Angie Barnett brings the training and perspective of a social worker to her job as head of the Better Business Bureau of Greater Maryland. It's a relevant background in the business world, she has found.
"BBB is social work for business," said Barnett, the organization's CEO and president. "We're the objective third party, not a consumer advocate and not solely a business organization. We want to be a catalyst for trust between the buyer and the seller."
Barnett, who has led the group for 11 years, had found herself in similar roles in previous jobs heading nonprofits and working with families and children.
"Your job is to be objective, unbiased and to strengthen relationships, and we [at the BBB] do the same thing," she said.
Mediating disputes between consumers and businesses is just one service of the nonprofit, which marked its 100th anniversary last week. Relying on outside, trained arbitrators, the group resolves nearly all disputes it handles, about 50 a year.
Many involve complaints directed at automakers or home improvement contractors. So far this year, the BBB has handled 21 car purchase or repair complaints, Barnett said.
The BBB also offers accreditation to businesses that pass a review, meet standards for trust and agree to a code of business practices aimed at bolstering trust and confidence in the business.
In the Greater Maryland territory — all of the state except five counties in the Washington suburbs — 2,600 mostly small, Maryland-based businesses are accredited. Sparks-based spice maker McCormick & Co. Inc. and utility Baltimore Gas and Electric Co.have kept their BBB ratings for more than 75 years, while Rheb's Candy in Southwest Baltimore has kept its BBB stamp of approval for more than five decades.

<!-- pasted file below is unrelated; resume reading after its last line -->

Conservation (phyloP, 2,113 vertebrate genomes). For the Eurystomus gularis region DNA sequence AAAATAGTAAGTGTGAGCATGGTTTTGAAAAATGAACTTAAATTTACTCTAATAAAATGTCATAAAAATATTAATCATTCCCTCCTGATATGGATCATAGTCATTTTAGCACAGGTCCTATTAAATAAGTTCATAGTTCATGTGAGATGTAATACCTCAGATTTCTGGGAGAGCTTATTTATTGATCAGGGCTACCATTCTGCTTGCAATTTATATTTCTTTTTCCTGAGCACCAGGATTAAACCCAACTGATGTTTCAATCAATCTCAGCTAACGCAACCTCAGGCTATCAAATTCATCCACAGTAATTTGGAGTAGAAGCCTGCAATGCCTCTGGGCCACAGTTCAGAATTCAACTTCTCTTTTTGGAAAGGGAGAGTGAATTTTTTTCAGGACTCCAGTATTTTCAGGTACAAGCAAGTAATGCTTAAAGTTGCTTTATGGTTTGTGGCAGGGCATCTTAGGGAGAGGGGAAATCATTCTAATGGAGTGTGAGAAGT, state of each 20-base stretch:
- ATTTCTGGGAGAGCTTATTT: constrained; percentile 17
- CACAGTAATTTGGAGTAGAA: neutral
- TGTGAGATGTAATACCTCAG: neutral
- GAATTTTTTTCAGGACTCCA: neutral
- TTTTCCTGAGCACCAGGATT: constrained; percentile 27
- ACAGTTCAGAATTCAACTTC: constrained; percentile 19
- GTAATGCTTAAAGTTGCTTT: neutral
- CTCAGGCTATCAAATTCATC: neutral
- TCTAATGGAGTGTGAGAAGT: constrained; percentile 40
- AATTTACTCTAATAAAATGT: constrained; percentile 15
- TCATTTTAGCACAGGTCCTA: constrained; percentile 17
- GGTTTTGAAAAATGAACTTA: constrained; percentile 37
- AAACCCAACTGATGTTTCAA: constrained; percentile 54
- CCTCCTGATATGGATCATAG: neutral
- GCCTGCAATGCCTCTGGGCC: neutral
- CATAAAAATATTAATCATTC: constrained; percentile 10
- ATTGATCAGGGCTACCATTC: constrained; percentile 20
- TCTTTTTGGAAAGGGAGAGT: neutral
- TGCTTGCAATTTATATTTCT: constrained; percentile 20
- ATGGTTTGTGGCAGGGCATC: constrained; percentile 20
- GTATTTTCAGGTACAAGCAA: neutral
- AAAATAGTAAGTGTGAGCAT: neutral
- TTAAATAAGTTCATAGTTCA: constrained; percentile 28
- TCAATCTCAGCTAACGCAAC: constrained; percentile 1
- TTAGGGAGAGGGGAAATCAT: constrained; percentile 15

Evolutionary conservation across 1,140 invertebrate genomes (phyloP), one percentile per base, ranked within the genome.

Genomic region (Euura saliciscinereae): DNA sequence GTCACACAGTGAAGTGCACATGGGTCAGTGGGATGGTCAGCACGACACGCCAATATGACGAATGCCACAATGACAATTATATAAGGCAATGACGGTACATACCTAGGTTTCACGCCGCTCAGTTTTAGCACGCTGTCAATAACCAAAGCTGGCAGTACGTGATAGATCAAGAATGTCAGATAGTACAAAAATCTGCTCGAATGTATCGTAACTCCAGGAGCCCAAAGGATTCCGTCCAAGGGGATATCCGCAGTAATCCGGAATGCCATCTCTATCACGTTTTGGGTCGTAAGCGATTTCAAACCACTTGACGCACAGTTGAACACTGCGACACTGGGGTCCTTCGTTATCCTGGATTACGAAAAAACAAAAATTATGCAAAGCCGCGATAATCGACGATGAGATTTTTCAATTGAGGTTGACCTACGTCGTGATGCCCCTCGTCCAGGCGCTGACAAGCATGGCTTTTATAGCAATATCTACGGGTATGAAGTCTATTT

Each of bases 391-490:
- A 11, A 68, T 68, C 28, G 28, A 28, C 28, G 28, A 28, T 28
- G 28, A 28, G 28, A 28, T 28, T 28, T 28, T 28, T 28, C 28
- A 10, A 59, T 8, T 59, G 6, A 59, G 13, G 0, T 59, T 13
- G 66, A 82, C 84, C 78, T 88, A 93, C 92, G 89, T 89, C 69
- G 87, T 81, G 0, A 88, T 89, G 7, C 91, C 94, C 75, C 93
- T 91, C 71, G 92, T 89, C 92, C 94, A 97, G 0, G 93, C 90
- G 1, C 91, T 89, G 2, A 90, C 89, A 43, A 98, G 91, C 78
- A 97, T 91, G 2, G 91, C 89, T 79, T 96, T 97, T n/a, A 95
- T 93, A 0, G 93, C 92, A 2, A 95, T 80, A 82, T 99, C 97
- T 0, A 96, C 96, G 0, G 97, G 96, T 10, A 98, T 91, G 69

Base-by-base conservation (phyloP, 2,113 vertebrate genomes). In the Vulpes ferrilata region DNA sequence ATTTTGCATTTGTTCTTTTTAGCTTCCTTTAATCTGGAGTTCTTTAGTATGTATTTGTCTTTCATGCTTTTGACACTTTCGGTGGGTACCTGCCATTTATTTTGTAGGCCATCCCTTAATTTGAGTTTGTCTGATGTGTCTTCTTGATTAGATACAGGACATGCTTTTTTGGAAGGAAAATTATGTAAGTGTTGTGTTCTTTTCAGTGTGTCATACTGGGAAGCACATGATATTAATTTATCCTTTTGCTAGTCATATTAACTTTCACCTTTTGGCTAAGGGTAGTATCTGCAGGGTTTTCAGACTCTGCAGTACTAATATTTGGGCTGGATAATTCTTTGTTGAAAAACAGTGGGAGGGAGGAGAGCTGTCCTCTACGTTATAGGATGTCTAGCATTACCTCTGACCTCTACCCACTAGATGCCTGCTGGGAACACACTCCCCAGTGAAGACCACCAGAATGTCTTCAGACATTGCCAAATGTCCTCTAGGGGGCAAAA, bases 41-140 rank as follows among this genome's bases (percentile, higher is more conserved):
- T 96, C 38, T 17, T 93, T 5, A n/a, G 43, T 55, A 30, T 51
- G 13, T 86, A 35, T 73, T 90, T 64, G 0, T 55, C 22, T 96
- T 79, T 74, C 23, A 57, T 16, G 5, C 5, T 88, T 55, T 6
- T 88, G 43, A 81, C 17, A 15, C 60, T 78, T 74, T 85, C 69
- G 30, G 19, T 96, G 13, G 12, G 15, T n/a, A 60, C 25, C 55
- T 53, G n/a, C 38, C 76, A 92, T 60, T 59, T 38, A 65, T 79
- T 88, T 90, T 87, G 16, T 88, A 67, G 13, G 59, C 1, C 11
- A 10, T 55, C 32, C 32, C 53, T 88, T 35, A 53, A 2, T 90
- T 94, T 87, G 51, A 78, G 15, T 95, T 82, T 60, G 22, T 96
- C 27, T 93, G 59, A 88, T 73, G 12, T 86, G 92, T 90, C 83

Such services were not part of the original purpose of BBB, which was founded in Minnesota in 1914 and came to Maryland three years later in 1917. Back then, a Baltimore advertising committee monitored truth in advertising and worked to uncover false claims in ads.
"Its origins are in the belief that we want to create a marketplace for self-regulation," Barnett said.
The BBB continues in that role today, with the Greater Baltimore chapter taking on 100 ad review cases in 2016, asking businesses to substantiate claims sometimes flagged by consumers.
Barnett, who has a bachelor's degree in social work and a master's degree in sociology, moved to Maryland in 1987 from Arkansas, where she had been executive director of a nonprofit that helped pregnant teens stay in school and prepare to give birth. Before coming to BBB, she worked as executive director of other nonprofits, including a family support center in Elkton, and as vice president of membership for the Maryland Chamber of Commerce.
At the BBB, her goals include remaining relevant in an the internet age.
"We want to be that go-to source as you are considering ... putting in a fence, buying a car or choosing a website designer," she said. "We want to give you resources to make the proper decisions."